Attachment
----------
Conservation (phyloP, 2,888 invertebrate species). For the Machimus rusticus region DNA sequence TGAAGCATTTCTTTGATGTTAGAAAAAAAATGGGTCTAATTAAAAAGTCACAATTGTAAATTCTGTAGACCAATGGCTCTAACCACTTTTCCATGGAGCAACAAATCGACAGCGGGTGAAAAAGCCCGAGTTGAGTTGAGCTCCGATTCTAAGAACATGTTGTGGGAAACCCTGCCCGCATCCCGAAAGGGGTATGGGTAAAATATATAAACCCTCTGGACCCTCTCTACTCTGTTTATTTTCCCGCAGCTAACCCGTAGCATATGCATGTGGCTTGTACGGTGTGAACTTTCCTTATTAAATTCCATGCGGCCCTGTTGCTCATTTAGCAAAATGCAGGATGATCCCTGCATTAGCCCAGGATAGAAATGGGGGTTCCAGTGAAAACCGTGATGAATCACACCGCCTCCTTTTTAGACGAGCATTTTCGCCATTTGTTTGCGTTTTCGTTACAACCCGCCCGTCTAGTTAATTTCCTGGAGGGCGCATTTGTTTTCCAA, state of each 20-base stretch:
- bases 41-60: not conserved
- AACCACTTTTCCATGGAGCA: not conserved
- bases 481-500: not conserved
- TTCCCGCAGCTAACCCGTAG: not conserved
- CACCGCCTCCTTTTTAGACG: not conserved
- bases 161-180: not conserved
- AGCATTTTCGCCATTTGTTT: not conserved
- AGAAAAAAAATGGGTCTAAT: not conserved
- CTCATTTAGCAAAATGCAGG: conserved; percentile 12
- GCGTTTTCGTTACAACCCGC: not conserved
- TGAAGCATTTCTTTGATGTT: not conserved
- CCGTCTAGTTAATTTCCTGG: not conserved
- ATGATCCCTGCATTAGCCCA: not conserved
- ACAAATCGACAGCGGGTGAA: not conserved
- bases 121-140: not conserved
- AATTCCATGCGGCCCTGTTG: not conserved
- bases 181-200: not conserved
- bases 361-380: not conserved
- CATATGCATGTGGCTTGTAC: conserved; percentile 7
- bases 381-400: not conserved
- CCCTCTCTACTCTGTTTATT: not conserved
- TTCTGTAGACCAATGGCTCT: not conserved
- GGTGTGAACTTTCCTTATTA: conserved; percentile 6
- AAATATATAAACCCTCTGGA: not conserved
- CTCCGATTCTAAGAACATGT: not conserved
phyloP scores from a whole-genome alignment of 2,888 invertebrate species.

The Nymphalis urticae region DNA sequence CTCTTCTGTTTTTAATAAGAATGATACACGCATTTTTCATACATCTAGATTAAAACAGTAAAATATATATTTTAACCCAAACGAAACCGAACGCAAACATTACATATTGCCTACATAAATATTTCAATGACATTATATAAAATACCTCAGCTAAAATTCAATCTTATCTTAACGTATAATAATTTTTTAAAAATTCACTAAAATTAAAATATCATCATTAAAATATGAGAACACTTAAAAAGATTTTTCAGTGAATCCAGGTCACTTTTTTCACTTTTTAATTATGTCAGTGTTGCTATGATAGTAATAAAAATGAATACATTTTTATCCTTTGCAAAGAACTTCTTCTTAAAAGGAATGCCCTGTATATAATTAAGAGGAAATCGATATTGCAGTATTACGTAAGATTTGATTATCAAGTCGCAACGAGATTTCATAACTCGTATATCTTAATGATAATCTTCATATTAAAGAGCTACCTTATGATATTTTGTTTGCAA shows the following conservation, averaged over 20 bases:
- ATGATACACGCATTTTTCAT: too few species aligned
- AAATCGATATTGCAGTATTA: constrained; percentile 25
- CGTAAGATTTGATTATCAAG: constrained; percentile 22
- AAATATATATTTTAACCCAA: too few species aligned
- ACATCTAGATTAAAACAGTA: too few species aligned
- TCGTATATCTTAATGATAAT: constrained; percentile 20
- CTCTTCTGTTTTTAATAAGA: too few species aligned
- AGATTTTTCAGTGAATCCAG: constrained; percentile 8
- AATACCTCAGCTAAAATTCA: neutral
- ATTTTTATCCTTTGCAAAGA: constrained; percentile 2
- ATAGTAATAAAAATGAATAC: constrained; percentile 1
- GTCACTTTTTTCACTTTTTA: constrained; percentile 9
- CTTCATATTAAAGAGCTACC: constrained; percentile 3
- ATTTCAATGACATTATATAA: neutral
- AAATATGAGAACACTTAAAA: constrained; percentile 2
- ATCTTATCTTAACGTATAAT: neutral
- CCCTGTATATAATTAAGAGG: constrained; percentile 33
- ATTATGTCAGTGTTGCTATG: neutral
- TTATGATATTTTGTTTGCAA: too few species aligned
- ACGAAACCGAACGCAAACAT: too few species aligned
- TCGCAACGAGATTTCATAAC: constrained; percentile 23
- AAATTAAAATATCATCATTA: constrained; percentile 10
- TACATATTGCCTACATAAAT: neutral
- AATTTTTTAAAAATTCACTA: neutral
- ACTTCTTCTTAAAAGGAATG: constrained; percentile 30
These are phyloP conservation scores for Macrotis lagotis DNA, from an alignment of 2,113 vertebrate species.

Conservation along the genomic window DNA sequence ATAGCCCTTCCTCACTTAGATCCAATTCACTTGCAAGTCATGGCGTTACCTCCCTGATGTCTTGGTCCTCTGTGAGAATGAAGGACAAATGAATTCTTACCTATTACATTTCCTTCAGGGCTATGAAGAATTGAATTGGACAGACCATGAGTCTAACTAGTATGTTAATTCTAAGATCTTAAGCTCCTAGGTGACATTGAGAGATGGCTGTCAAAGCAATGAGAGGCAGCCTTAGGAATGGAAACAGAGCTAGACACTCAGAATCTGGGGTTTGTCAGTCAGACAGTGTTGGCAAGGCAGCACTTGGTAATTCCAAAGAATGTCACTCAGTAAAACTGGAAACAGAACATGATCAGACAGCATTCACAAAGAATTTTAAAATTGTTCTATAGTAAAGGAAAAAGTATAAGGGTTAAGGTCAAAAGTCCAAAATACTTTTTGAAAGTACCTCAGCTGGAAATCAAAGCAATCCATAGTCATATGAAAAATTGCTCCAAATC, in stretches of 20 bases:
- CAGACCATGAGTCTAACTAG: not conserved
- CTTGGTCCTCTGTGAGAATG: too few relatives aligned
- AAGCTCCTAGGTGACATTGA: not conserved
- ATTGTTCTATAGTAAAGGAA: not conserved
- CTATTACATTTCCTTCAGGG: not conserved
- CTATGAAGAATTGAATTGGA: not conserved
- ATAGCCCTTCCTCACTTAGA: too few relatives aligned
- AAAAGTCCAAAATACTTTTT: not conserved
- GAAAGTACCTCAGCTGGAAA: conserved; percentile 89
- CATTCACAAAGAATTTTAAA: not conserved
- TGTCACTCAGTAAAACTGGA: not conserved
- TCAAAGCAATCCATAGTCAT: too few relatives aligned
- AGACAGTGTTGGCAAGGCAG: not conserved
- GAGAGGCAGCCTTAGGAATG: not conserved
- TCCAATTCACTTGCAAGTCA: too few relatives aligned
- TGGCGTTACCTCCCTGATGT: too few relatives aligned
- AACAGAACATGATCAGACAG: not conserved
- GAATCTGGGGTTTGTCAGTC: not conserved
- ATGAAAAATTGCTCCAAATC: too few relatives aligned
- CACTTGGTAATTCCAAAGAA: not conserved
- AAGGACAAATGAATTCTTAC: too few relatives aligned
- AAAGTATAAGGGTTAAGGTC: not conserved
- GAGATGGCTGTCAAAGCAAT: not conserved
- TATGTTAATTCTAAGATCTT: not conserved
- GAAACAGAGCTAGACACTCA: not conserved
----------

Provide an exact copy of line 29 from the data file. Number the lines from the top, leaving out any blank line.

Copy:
- ATGATACACGCATTTTTCAT: too few species aligned